In 2004, the City of Melbourne realised it had outgrown its current office block at 200 Collins St, Melbourne. So the council set out to design and build a groundbreaking development that would be a long-term solution to many problems faced by large commercial buildings. These problems included high energy use, occupant health and well-being and functional but attractive workplace design. The result was Australia's first 'Six Star Green Star Design Rating', approved by the World Green Building Council.
The WGBC is a collective of 70 local Green Building Councils around the world. They aim to limit global warming, reduce building and construction sectors CO₂ emissions and promote all buildings to achieve net zero emissions. CH2 generates its own power using a gas-fired microturbine system and solar panels (both water and PV). The cogeneration plant produces electricity to reduce the building reliance on the grid, which runs the cooling while using waste heat for the heating and potable hot water.
Due to the operating principles of the building, heating is only needed for a few hours in the early mornings during winter. Even so, the designers of CH2 needed to ensure they had the best solution to provide sufficient heat while keeping in line with the design principles of the building. As such, Jaga was picked to be the supplier of heating products after discussions with Hunt Heating. Jaga and CH2 are very similar in values – both strive to achieve maximum efficiency, with minimum impact on the environment and look good while doing so!
A solution from Jaga's Energy Saver range was an obvious choice for the building, with the final decision being the Mini Canal product. The Energy Savers incorporate a Low H2O heat exchanger in various settings and installation options – in a trench within the floor, on a wall with multiple casing options, or even recessed in the wall or ceiling. The Low H2O heat exchangers used across all of these solutions provide high output with very minimal water content. The energy used by low H2O heat exchangers heat an area is up to 20% less than a standard radiator. That's why these heat exchangers lend themselves perfectly to the cogeneration plant on the roof of CH2, using as little energy as possible.
The heat exchangers are also a very lightweight copper tube/aluminium fin design which ensures reaction times are kept to a minimum. When thermostatically controlling heating in an office environment, fast reaction times are vital. The fluctuation in numbers of people and computers and lights being turned on and off all lead to vast temperature fluctuations. A radiator from the Jaga Energy Saver range helps to keep the temperature as constant as possible without delay.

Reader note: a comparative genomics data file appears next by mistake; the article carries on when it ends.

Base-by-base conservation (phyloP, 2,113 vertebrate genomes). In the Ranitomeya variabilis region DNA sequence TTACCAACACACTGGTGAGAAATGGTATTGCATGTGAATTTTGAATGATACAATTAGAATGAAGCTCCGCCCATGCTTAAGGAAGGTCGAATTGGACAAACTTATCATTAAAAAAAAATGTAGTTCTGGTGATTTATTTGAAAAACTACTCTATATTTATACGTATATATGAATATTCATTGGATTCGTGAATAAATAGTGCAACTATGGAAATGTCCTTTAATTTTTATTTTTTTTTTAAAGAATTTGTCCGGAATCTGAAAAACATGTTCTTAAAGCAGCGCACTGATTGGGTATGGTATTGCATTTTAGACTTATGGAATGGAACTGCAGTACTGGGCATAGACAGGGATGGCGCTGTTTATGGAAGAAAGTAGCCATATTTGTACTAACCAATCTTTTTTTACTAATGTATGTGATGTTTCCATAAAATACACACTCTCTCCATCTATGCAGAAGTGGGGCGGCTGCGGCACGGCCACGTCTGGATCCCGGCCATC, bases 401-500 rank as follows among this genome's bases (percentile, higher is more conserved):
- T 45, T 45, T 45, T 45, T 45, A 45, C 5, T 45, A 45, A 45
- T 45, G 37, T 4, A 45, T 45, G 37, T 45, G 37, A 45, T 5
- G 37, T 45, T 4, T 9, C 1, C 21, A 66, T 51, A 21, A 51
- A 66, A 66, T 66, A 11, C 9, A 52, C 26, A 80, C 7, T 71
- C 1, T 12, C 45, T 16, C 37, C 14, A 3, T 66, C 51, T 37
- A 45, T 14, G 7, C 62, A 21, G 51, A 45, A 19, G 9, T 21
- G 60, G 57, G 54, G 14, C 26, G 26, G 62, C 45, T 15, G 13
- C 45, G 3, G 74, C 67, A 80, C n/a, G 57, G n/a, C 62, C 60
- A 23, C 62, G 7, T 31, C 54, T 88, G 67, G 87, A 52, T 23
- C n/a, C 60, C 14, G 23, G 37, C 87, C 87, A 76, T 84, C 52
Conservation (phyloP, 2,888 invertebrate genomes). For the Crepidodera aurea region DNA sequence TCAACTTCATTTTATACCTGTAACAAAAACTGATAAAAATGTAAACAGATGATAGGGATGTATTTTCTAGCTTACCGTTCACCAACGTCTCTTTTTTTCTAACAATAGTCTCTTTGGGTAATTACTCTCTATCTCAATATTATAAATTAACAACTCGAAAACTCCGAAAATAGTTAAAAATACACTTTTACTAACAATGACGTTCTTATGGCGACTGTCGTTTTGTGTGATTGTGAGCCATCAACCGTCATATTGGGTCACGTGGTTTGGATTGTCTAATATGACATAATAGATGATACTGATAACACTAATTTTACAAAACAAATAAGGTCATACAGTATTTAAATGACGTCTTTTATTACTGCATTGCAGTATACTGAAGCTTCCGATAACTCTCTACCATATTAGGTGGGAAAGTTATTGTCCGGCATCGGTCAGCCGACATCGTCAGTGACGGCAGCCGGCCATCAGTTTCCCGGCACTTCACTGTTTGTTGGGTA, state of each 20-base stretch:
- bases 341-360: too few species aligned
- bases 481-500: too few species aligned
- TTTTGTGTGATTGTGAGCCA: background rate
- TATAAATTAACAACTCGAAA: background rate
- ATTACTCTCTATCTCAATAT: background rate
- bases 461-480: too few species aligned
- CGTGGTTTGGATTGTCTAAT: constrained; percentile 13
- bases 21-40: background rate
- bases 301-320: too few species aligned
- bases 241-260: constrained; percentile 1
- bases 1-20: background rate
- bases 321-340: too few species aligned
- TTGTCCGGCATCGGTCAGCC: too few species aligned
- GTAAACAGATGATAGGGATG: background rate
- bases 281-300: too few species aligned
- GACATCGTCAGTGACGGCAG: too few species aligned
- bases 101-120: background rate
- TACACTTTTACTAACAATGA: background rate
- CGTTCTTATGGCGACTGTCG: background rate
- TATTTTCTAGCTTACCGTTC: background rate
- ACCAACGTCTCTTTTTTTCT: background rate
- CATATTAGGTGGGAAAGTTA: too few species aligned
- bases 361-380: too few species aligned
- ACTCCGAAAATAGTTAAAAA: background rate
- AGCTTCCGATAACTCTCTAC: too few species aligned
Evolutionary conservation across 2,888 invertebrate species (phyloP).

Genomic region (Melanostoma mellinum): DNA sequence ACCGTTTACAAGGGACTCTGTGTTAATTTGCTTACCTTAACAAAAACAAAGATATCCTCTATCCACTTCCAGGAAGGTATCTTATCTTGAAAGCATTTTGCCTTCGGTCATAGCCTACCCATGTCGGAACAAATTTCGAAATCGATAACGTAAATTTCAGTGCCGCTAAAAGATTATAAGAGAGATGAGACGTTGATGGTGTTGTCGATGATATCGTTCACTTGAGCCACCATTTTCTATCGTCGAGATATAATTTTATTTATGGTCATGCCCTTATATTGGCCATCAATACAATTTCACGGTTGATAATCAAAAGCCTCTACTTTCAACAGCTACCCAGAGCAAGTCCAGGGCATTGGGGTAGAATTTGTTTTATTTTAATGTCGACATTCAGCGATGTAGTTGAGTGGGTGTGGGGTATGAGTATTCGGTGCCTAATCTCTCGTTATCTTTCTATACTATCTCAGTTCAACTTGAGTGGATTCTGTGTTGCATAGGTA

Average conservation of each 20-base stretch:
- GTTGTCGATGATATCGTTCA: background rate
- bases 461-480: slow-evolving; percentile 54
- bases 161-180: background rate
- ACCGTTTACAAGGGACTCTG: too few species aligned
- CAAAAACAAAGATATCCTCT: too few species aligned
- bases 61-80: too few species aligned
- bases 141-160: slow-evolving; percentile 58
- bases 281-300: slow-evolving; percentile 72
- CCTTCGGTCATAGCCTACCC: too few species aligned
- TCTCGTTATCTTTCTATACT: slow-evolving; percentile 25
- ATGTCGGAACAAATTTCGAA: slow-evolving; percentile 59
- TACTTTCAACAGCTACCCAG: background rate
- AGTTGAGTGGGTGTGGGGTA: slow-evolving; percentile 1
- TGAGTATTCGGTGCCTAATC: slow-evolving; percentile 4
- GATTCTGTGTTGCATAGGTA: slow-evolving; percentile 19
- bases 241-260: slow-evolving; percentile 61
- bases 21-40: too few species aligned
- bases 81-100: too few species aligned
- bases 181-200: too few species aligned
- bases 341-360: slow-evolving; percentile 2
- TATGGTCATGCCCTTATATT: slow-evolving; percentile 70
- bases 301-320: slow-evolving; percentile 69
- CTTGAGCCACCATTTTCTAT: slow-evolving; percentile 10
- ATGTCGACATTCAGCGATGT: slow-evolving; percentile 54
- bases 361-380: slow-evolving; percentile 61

Like many modern office spaces, the CH2 lacks free wall space and has high volumes of glass facades. It's why the Mini Canal trench heating option was chosen. The downward cold airflow associated with glazed facades often causes discomfort. The Mini Canal ensures a warm air curtain: the cold air layer from the glass and returns air from the floor level are naturally drawn in, heated and expelled to create a more balanced and even temperature. Being installed within the floor gives the benefits of a radiator system without taking up wall space.
Overall the design and installation of Council House 2's hydronic heating systems was a major success. The building has gone on to be an award-winning design for sustainability and efficiency in Australia. The Jaga products installed in this building achieve maximum heating efficiency while having a minimal impact on the environment.
- $51 million project
- 10 storey office building with 540 City of Melbourne Staff
- Received awards in design, sustainability, and efficiency
- Example of “Biomimicry Architecture” – operates like an ecosystem by mimicking nature
- Generates its own energy using micro wind turbines, PV panels, and solar hot water panels
- Australia’s first 'Six Star Green Star Design Rating' approved by the World Green Building Council
In 2014, Newcastle university started construction of four new student accommodation towers and requested a user-friendly and efficient heating solution. After initial conversations with the consultants and builder, it was decided a survey, and onsite consultation would be best. So Hunt Heating flew to Newcastle to meet face-to-face and come up with some ideas. The towers are separate buildings, so the requirement was for four separate systems, but each was almost identical to the next.